Scottish independence: A focus on Dundee’s voters

Dundee's Radical Independence Referendum stall by the job centre. Picture: Robert Perry
Dundee's Radical Independence Referendum stall by the job centre. Picture: Robert Perry
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STOATING along Lochee High Street at lunchtime: William, a tall lad of 28, peely-wally and full of swally, an unemployed labourer who moves with manic jerkiness suggestive of energy which cannot find an outlet, like a power cable severed from its earth.

William is heading home, having been out all night drinking; spotting a journalist, he stops to ask what’s going on. Hearing it’s a story about Scottish independence, his eyes light up as best they can. It turns out he registered to vote just yesterday.

“Ninety per cent of my pals have never had a job,” he says, “and they won’t vote. They think it’s the same old story. I wouldn’t vote in a general election because it’s not going to make any difference to me who gets in. But the referendum is different.”

William is voting No. He’s a patriot who had Freedom For Scotland tattooed on his right arm after he saw Braveheart, but he’s worried about what independence will mean for the economy. Faslane, Rosyth, they’ll go for starters, he thinks, and then loads of others will be on the dole, like him and his friends.

In his voting intentions, William appears unusual here in Dundee, which has been dubbed Yes City. But he is typical of the general picture – men and women out of work or on low incomes who are energised by the referendum in a way they never were by party politics which they regard as self-serving and unlikely to put a single further penny in their pocket. William and others like him are part of the so-called “missing million” – Scots, many of them from deprived areas and living in poverty, who are either not registered to vote or simply do not bother.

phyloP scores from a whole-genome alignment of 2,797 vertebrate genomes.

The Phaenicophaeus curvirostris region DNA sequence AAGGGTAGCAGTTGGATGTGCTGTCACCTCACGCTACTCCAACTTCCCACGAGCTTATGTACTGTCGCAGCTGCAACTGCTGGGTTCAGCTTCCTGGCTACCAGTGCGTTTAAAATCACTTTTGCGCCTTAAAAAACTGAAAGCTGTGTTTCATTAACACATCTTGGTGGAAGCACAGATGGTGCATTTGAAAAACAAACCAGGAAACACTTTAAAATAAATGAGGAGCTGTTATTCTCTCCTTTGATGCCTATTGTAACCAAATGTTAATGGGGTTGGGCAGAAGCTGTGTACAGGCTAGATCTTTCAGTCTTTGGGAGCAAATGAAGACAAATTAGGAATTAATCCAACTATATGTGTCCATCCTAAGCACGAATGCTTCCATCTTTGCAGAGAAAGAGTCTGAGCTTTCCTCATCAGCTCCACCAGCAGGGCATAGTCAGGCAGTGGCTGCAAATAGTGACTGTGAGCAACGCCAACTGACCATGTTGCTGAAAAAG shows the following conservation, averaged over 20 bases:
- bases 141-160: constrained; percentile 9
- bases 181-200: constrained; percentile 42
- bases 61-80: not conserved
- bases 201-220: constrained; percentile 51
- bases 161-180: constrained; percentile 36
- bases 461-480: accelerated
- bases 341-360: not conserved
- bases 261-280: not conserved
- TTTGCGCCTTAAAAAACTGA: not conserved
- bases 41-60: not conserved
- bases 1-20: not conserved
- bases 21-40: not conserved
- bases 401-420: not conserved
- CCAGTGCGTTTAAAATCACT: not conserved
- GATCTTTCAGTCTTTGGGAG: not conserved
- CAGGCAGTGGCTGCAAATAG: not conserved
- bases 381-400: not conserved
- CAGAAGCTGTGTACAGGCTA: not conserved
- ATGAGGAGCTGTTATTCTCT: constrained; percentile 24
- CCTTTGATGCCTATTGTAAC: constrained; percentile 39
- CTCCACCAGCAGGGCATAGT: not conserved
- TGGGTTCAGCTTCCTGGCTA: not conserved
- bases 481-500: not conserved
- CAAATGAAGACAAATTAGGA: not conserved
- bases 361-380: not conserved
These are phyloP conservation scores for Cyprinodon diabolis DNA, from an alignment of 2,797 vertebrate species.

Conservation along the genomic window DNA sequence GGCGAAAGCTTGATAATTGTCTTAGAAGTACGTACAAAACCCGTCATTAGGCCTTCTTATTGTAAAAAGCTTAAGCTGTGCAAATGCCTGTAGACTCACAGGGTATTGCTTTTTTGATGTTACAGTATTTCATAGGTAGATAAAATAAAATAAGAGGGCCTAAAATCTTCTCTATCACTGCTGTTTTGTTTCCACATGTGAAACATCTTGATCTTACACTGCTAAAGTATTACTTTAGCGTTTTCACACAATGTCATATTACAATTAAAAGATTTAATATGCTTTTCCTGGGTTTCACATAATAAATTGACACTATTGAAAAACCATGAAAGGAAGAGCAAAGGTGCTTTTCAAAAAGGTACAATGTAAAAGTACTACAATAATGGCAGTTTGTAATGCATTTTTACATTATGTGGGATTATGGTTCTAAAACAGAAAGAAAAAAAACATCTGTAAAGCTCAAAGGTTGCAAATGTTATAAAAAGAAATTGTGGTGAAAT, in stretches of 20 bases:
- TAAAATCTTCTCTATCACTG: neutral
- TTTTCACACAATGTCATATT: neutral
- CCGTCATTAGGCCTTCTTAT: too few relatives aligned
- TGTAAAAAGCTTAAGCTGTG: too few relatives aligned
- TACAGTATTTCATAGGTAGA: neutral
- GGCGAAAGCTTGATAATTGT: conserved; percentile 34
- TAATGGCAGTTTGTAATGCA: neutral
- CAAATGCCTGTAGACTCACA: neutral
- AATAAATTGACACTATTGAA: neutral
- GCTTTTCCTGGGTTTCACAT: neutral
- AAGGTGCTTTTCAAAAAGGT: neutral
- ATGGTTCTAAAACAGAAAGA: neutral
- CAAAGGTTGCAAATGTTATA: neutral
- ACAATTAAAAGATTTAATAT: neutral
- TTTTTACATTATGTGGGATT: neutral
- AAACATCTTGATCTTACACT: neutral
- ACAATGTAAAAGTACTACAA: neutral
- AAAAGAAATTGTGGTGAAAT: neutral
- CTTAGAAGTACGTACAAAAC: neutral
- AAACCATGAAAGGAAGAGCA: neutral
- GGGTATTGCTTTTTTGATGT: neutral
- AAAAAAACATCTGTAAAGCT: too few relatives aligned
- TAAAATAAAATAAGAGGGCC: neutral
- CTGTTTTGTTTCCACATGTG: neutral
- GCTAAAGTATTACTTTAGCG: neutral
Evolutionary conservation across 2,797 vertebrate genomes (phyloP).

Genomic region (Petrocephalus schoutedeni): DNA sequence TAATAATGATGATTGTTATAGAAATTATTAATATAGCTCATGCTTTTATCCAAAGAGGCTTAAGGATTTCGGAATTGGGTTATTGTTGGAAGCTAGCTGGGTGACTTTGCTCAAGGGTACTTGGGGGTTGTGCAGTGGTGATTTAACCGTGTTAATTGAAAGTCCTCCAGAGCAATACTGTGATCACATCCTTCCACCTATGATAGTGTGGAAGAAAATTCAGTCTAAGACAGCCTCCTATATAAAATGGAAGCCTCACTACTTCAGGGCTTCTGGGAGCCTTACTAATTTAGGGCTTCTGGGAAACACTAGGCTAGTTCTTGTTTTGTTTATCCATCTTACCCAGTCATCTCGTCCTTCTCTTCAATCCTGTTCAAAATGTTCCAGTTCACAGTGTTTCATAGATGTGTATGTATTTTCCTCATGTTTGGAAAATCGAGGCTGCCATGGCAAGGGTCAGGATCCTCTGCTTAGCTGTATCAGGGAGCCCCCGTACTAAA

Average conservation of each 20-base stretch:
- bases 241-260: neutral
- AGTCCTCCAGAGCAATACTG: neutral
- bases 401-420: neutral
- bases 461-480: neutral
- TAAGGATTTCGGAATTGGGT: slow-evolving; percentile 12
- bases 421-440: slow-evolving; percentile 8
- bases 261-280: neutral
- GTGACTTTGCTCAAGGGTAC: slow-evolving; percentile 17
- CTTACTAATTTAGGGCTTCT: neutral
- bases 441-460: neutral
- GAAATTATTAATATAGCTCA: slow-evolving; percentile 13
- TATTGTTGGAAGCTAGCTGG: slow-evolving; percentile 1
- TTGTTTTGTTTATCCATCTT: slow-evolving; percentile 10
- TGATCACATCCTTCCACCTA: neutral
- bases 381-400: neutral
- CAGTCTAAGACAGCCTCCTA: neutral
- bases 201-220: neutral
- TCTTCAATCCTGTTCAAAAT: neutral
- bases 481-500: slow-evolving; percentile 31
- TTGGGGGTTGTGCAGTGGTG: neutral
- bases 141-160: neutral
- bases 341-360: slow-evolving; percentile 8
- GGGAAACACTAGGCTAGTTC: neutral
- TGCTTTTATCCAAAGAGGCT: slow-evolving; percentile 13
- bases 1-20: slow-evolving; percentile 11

There is a belief among pro-independence strategists that this often overlooked and underrepresented strata of society – in particular, middle-aged men who are unemployed or among the working poor – holds the key to victory. Persuade sufficient numbers to make the effort to vote, the thinking goes, and it could mean a win for Yes. They are thus campaigning hard, focusing on Scotland’s housing ­estates.

The other side seems to have given up this group, at least in Dundee. One prominent Labour figure admits word has gone out to the canvassers – there’s no point chapping the door of anyone of a certain age and social class, factors indicated by the name and address on the electoral roll: “Harry McGregor, living on his own in one of the schemes, is going to vote for independence. That’s the strongest demographic for Yes. Alex Salmond speaks to them about how their life’s not better.”

Does he really? My impression is that they have made their decision not because of the eloquence of any politician, but out of anger, despair and a desire to buck the status quo both personal and political. Call it National Lottery politics: there’s a comfort in the feeling, no matter how temporary and illusory, that the correct choice can change our lives. For those who spend their days denying themselves and their children things they want and need, how pleasant, for once, to be able to say Yes.

I meet Michelle Kimond and her mother Isabel outside the Jobcentre on the corner of Cowgate and Kirk Lane. Michelle, 42, claims carer’s allowance and disability living allowance on behalf of the three of her five children who have attention deficit hyperactivity disorder. She takes methadone as a substitute for her painkiller addiction, but feeling that “it seeps right into your bones” she is detoxing and hopes soon to be free. She is also taking driving lessons. Coming off methadone, learning to drive, a recent divorce – all these aimed at giving her kids a better life. She has in her pocket £103 of winning scratchcards saved “to treat my mum on a rainy day”.

Isabel, 61, started work in the jute mills when she was in her mid-teens and then, for many years, put in long shifts as a cleaner. She has just come to the end of a six-month period during which her benefit payments were sanctioned because, she says, she only applied for 13 of an agreed 14 jobs within a fortnight; she has been living on less than £20 a week. Michelle has paid for her mother’s gas and electricity, and kept her fed, but she’s struggling, too. “I’ve no option but to use the food banks,” she says. “There’s loads of people in our area in our position: they have to wonder what’s the most important, heating or food. If it came to it, I would steal food for my kids. It would be a last resort, but I wouldn’t see them starving.”